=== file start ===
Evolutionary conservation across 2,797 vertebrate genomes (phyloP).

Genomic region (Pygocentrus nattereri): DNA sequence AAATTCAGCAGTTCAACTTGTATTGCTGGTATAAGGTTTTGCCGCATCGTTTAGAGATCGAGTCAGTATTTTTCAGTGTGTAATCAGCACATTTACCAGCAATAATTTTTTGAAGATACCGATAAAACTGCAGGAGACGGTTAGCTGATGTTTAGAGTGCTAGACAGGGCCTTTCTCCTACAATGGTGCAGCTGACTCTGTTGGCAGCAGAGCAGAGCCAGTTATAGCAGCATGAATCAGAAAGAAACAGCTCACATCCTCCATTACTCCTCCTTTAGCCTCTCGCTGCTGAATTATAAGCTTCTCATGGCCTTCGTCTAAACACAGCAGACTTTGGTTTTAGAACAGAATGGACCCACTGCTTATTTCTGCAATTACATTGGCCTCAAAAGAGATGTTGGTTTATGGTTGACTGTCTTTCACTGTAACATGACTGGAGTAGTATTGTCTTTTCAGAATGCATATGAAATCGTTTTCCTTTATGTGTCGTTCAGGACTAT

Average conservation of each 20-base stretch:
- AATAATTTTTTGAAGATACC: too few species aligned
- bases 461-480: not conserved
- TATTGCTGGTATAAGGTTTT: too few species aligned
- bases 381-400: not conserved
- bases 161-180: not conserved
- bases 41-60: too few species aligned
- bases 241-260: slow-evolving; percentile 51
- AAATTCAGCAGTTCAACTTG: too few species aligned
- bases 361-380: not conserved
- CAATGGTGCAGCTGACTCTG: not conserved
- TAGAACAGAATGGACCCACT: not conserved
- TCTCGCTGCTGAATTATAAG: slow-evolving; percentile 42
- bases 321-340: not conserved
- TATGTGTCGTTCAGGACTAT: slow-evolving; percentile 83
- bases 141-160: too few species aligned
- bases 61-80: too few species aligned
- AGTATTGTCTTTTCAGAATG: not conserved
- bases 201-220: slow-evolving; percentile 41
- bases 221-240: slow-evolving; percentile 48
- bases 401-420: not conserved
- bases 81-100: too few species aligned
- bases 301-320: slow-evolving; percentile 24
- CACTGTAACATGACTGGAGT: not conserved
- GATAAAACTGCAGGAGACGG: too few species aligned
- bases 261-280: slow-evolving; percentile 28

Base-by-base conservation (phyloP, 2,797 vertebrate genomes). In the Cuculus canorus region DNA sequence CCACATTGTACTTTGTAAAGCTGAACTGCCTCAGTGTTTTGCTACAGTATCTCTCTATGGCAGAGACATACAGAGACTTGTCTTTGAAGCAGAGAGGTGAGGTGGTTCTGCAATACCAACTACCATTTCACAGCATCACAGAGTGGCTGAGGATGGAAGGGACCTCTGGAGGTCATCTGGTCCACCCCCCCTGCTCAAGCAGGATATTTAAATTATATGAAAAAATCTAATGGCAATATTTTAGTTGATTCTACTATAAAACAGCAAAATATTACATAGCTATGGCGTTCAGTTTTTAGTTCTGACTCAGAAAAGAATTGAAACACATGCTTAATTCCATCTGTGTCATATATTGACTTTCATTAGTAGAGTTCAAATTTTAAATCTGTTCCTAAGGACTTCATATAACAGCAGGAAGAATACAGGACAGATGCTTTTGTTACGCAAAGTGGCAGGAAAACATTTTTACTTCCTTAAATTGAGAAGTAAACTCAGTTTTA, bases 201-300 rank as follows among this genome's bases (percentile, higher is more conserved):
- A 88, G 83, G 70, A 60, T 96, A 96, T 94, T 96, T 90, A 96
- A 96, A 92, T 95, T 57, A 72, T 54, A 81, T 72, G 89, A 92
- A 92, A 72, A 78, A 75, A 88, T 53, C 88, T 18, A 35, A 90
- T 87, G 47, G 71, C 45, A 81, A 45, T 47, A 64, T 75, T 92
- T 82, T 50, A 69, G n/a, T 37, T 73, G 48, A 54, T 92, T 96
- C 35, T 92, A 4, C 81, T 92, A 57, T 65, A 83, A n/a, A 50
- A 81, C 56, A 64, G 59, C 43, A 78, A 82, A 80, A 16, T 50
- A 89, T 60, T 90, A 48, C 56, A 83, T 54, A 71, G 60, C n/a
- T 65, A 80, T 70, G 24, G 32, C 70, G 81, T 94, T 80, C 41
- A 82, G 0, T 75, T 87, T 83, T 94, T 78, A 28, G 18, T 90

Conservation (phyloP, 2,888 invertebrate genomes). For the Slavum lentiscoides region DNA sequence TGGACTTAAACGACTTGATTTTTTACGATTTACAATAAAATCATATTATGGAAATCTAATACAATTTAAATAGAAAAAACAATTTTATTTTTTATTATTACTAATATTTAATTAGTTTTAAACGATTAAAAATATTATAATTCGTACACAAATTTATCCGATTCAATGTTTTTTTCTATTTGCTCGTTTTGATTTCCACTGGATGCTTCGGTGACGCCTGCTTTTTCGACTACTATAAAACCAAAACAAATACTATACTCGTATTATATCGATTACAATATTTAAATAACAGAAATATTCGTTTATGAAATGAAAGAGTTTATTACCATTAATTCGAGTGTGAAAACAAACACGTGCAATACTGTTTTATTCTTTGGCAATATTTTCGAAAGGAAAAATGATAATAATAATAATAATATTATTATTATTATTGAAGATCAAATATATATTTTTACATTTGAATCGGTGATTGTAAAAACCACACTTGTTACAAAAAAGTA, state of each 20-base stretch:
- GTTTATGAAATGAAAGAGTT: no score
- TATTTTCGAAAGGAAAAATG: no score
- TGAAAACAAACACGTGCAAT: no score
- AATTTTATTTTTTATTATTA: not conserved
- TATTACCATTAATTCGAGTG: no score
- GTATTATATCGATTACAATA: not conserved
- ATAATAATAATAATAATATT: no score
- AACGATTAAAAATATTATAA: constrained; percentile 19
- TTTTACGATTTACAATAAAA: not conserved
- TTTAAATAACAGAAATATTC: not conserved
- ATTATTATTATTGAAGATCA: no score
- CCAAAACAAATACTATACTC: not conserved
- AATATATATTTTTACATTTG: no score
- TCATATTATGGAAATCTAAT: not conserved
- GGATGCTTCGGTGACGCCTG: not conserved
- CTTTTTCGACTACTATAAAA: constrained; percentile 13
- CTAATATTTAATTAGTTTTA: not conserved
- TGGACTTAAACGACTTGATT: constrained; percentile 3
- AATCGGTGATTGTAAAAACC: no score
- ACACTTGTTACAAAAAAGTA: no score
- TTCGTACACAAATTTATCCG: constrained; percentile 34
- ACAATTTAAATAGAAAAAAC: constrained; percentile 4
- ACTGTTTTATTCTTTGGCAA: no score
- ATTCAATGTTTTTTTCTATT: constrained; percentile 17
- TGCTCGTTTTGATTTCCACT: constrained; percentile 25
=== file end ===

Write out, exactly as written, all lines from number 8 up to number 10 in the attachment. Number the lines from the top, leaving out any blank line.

- bases 161-180: not conserved
- bases 41-60: too few species aligned
- bases 241-260: slow-evolving; percentile 51